The Pays d’Olonne has been occupied by man since the dawn of time, as shown by the many remains discovered in the region. The sea once covered a large part of the land. ‘Ol-ona’, meaning ‘Hill above the water’, is thought to be of Celtic origin and to have given its name to four of the six municipalities forming the region. At the time, it was Olonne that ruled over the area.
Under the Roman Empire, Olonne became a major crossroads thanks to its tiny harbour ‘Le Havre d’Olonne’ nestled in a bay sheltered by the long island of Vertime (now Côte Sauvage and forest of Olonne). The creation of the salt marshes and vineyards of Ile d’Olonne are thought to date from this time and have brought wealth to the region for 2000 years.
Between the 5th and 9th century, the land was ravaged by a succession of invasions and the Normans were in occupation until the 10th century.
Then, through the marriage of Eleanor of Aquitaine to Henry II Plantagenet, the region passed under English rule for more than fifty years. For their son, Richard the Lionheart, Talmont became his preferred residence and the land of Orbestier his favourite hunting ground.
In the Middle Ages, the land witnessed an incredible economic boom under the impetus of the lords of Olonne. This gave rise to a wonderful religious heritage.
In the late Middle Ages, sea trade was growing & the flourishing Pays d’Olonne was exporting its salt and wine to northern Europe, while the surrounding villages (Château d’Olonne, Vairé, Sainte Foy) devoted themselves to a more
agricultural activity on fiefdom soil.
The 13th century saw their little sister town, Les Sables d’Olonne, rise from the shadows, or rather the sands. In fact, in order to replace the harbour of Talmont, which was silting up, Prince Savary de Mauléon decided to develop Le Havre d’Olonne. He granted lands and rights to the district of La Chaume in 1218 to set up an urban settlement. In 1472, Louis XI separated Les Sables d’Olonne from the town of Olonne sur Mer to turn it into the main harbour for the region. The parish of Les Sables d’Olonne was born in the 17th century, and a church was built. The religious wars curbed the town’s expansion. The people of Les Sables, devout Catholics, came into conflict with ‘Les Chaumois’ who had converted to Protestantism.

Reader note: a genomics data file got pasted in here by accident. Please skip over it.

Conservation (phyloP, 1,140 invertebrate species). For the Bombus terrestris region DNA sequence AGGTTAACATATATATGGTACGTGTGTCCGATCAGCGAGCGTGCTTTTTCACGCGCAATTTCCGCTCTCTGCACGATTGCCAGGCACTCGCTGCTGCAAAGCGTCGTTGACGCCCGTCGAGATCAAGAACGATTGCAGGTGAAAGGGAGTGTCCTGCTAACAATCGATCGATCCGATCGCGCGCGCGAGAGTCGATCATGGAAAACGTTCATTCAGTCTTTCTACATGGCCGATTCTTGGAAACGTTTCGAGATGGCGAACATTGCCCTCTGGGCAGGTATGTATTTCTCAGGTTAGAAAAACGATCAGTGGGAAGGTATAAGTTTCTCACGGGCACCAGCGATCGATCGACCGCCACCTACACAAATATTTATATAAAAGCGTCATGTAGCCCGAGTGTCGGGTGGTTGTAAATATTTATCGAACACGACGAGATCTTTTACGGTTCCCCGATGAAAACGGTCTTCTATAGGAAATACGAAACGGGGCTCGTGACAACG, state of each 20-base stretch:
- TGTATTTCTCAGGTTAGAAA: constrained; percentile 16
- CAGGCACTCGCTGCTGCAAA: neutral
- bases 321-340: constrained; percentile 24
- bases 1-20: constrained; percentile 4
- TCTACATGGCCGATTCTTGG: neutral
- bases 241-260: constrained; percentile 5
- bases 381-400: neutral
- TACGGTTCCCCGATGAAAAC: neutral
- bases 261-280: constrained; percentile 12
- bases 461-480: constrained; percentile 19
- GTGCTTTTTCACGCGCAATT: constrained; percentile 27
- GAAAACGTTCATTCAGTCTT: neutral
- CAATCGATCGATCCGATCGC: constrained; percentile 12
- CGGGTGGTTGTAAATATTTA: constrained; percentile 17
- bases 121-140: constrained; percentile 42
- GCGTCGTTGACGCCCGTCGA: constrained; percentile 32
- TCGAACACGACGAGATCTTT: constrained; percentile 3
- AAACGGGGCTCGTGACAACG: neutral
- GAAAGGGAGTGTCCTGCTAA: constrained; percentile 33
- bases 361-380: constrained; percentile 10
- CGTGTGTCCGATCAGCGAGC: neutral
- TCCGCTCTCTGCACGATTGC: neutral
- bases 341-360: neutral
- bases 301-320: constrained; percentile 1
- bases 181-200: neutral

The 17th century marked the apogee of Les Sables d’Olonne, now the leading cod-fishing harbour in the kingdom. More than 100 boats were fitted out for cod fishing on the banks of Terre Neuve (Nantes 89, La Rochelle 32).
During the Revolution, the region remained Republican (there were no less than six prisons in Les Sables d’Olonne, one guillotine and a revolutionary court). Under the Empire, the town coped with the Continental blockade instituted by Napoleon I and the threat of the English warships. Then a long decline began in the 18th century, which would only end with the rise of fishing and tourism in the late 19th century.
From 1845, the harbour was modernised. Sardine and tuna fishing ensured the growing success of the canning companies (known as ‘confiseries’). The shipbuilding yards built dundees and other sardine fishing boats on the quaysides at La Cabaude.
As for tourism, although the first spa bath regulations date from 1816, it was not until 1825 that the first thermal baths and bathing machines appeared. Les Sables d’Olonne became a sophisticated resort frequented by the aristocracy and artistic elite and opened its first casino, the ‘Casino des bains de Mer’ (now known as the ‘Casino des Atlantes’). It was the Belle Epoque for Les Sables. The arrival of the railway in 1866 injected new dynamism into tourism with ‘the leisure trains’, which connected Paris to the ‘finest beach in Europe’. The new vogue for Sea Bathing was born. A second casino appeared in 1898, the ‘Casino des Pins’, and in 1900 there were already more than 35 hotels close to the Embankment.
The highly distinctive women of Les Sables, (brown hair, dark skin, black eyes) had the reputation of being very well-turned out, as can be seen by their elaborate traditional costumes: their relatively short skirts and petticoats in bright, shimmering colours, high-heeled clogs called ‘YouYous’, elegant, light headdresses measuring 43 cm high embellished with fine embroidery, make the Les Sables folk costume one of the most colourful in France.
The wearing of the regional costume is a tradition kept alive by the ‘Queens of Les Sables’ and the folk group ‘Le Nouch’. A number of headdresses from all over the Pays des Sables d’Olonne are on display at the Museum of Folk Traditions in Olonne Sur Mer, at the Sainte Croix Abbey Museum in Les Sables d’Olonne and at the Little Station Museum of Ile d’Olonne.
Founded in 1950 under the patronage of Léo David, ‘Le Nouch’ draws together around fifty ambassadors of the customs and practices of the Pays des Sables d’Olonne. Performing all over France, but also appearing on the international stage, the Sablais group is undeniably the best representative of local traditions. ‘Le Nouch’ is the patois name for a sailor's knot, the knot of friendship. Song and Dance
Tel : +33 6 99 76 94 51. www.lenouch.fr